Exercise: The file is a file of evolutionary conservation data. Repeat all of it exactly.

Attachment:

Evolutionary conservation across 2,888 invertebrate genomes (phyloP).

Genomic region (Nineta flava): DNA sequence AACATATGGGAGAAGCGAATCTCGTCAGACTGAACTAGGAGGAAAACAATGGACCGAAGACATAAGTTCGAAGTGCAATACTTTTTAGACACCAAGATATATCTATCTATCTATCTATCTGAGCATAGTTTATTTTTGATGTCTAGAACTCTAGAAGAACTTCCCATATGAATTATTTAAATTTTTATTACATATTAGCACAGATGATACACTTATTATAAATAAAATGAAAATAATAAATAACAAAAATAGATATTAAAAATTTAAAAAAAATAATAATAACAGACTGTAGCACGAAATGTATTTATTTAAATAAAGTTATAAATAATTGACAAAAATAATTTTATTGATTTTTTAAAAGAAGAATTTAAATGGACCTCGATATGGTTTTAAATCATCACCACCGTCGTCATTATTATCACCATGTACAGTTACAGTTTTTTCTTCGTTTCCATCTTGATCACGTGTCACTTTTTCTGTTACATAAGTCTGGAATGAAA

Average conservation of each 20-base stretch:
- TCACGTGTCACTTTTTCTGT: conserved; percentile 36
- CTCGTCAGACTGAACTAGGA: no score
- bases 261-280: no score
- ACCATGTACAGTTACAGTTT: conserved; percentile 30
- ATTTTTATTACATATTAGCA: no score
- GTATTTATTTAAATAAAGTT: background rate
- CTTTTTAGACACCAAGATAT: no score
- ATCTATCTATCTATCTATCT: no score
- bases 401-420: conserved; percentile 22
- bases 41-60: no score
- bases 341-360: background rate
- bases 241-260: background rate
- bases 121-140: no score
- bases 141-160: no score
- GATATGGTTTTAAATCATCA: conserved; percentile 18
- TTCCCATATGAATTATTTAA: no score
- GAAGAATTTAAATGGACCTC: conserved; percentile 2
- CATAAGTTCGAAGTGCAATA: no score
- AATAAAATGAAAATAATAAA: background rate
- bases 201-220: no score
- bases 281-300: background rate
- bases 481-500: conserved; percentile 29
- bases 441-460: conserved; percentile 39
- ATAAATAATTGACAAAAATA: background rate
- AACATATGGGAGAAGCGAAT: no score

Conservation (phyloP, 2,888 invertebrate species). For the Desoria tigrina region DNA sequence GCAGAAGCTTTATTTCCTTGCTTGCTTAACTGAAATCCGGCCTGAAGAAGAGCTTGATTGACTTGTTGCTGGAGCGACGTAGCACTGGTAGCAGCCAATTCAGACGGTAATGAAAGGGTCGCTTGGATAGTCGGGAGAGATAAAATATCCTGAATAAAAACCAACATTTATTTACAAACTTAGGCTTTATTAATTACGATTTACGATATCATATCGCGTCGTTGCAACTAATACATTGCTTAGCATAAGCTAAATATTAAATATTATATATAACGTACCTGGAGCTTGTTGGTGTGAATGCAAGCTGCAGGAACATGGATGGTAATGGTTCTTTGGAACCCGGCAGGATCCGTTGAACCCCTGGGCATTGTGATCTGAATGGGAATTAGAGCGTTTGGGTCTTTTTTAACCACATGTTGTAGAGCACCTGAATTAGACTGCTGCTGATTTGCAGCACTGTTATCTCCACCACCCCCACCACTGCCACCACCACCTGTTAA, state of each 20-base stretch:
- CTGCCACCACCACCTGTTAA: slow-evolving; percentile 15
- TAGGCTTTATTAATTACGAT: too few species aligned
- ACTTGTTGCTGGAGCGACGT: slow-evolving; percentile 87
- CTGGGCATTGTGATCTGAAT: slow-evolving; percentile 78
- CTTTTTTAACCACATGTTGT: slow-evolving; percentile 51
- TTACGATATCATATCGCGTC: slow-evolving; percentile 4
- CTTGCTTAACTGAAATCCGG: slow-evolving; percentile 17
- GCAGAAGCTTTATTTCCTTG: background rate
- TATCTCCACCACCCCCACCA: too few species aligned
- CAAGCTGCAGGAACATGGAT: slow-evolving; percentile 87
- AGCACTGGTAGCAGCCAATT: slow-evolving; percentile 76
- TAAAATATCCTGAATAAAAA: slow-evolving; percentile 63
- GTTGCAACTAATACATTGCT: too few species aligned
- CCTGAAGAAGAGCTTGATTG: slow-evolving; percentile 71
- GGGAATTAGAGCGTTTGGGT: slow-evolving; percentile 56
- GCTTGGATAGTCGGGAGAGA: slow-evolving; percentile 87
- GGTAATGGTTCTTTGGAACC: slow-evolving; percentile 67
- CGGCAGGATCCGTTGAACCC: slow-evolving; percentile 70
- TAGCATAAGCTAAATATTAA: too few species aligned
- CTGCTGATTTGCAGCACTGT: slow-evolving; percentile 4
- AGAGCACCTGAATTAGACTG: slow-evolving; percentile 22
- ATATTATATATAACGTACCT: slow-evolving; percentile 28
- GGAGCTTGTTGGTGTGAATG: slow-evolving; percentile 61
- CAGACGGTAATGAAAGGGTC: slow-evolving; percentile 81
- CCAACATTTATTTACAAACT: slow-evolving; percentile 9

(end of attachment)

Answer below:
Evolutionary conservation across 2,888 invertebrate genomes (phyloP).

Genomic region (Nineta flava): DNA sequence AACATATGGGAGAAGCGAATCTCGTCAGACTGAACTAGGAGGAAAACAATGGACCGAAGACATAAGTTCGAAGTGCAATACTTTTTAGACACCAAGATATATCTATCTATCTATCTATCTGAGCATAGTTTATTTTTGATGTCTAGAACTCTAGAAGAACTTCCCATATGAATTATTTAAATTTTTATTACATATTAGCACAGATGATACACTTATTATAAATAAAATGAAAATAATAAATAACAAAAATAGATATTAAAAATTTAAAAAAAATAATAATAACAGACTGTAGCACGAAATGTATTTATTTAAATAAAGTTATAAATAATTGACAAAAATAATTTTATTGATTTTTTAAAAGAAGAATTTAAATGGACCTCGATATGGTTTTAAATCATCACCACCGTCGTCATTATTATCACCATGTACAGTTACAGTTTTTTCTTCGTTTCCATCTTGATCACGTGTCACTTTTTCTGTTACATAAGTCTGGAATGAAA

Average conservation of each 20-base stretch:
- TCACGTGTCACTTTTTCTGT: conserved; percentile 36
- CTCGTCAGACTGAACTAGGA: no score
- bases 261-280: no score
- ACCATGTACAGTTACAGTTT: conserved; percentile 30
- ATTTTTATTACATATTAGCA: no score
- GTATTTATTTAAATAAAGTT: background rate
- CTTTTTAGACACCAAGATAT: no score
- ATCTATCTATCTATCTATCT: no score
- bases 401-420: conserved; percentile 22
- bases 41-60: no score
- bases 341-360: background rate
- bases 241-260: background rate
- bases 121-140: no score
- bases 141-160: no score
- GATATGGTTTTAAATCATCA: conserved; percentile 18
- TTCCCATATGAATTATTTAA: no score
- GAAGAATTTAAATGGACCTC: conserved; percentile 2
- CATAAGTTCGAAGTGCAATA: no score
- AATAAAATGAAAATAATAAA: background rate
- bases 201-220: no score
- bases 281-300: background rate
- bases 481-500: conserved; percentile 29
- bases 441-460: conserved; percentile 39
- ATAAATAATTGACAAAAATA: background rate
- AACATATGGGAGAAGCGAAT: no score

Conservation (phyloP, 2,888 invertebrate species). For the Desoria tigrina region DNA sequence GCAGAAGCTTTATTTCCTTGCTTGCTTAACTGAAATCCGGCCTGAAGAAGAGCTTGATTGACTTGTTGCTGGAGCGACGTAGCACTGGTAGCAGCCAATTCAGACGGTAATGAAAGGGTCGCTTGGATAGTCGGGAGAGATAAAATATCCTGAATAAAAACCAACATTTATTTACAAACTTAGGCTTTATTAATTACGATTTACGATATCATATCGCGTCGTTGCAACTAATACATTGCTTAGCATAAGCTAAATATTAAATATTATATATAACGTACCTGGAGCTTGTTGGTGTGAATGCAAGCTGCAGGAACATGGATGGTAATGGTTCTTTGGAACCCGGCAGGATCCGTTGAACCCCTGGGCATTGTGATCTGAATGGGAATTAGAGCGTTTGGGTCTTTTTTAACCACATGTTGTAGAGCACCTGAATTAGACTGCTGCTGATTTGCAGCACTGTTATCTCCACCACCCCCACCACTGCCACCACCACCTGTTAA, state of each 20-base stretch:
- CTGCCACCACCACCTGTTAA: slow-evolving; percentile 15
- TAGGCTTTATTAATTACGAT: too few species aligned
- ACTTGTTGCTGGAGCGACGT: slow-evolving; percentile 87
- CTGGGCATTGTGATCTGAAT: slow-evolving; percentile 78
- CTTTTTTAACCACATGTTGT: slow-evolving; percentile 51
- TTACGATATCATATCGCGTC: slow-evolving; percentile 4
- CTTGCTTAACTGAAATCCGG: slow-evolving; percentile 17
- GCAGAAGCTTTATTTCCTTG: background rate
- TATCTCCACCACCCCCACCA: too few species aligned
- CAAGCTGCAGGAACATGGAT: slow-evolving; percentile 87
- AGCACTGGTAGCAGCCAATT: slow-evolving; percentile 76
- TAAAATATCCTGAATAAAAA: slow-evolving; percentile 63
- GTTGCAACTAATACATTGCT: too few species aligned
- CCTGAAGAAGAGCTTGATTG: slow-evolving; percentile 71
- GGGAATTAGAGCGTTTGGGT: slow-evolving; percentile 56
- GCTTGGATAGTCGGGAGAGA: slow-evolving; percentile 87
- GGTAATGGTTCTTTGGAACC: slow-evolving; percentile 67
- CGGCAGGATCCGTTGAACCC: slow-evolving; percentile 70
- TAGCATAAGCTAAATATTAA: too few species aligned
- CTGCTGATTTGCAGCACTGT: slow-evolving; percentile 4
- AGAGCACCTGAATTAGACTG: slow-evolving; percentile 22
- ATATTATATATAACGTACCT: slow-evolving; percentile 28
- GGAGCTTGTTGGTGTGAATG: slow-evolving; percentile 61
- CAGACGGTAATGAAAGGGTC: slow-evolving; percentile 81
- CCAACATTTATTTACAAACT: slow-evolving; percentile 9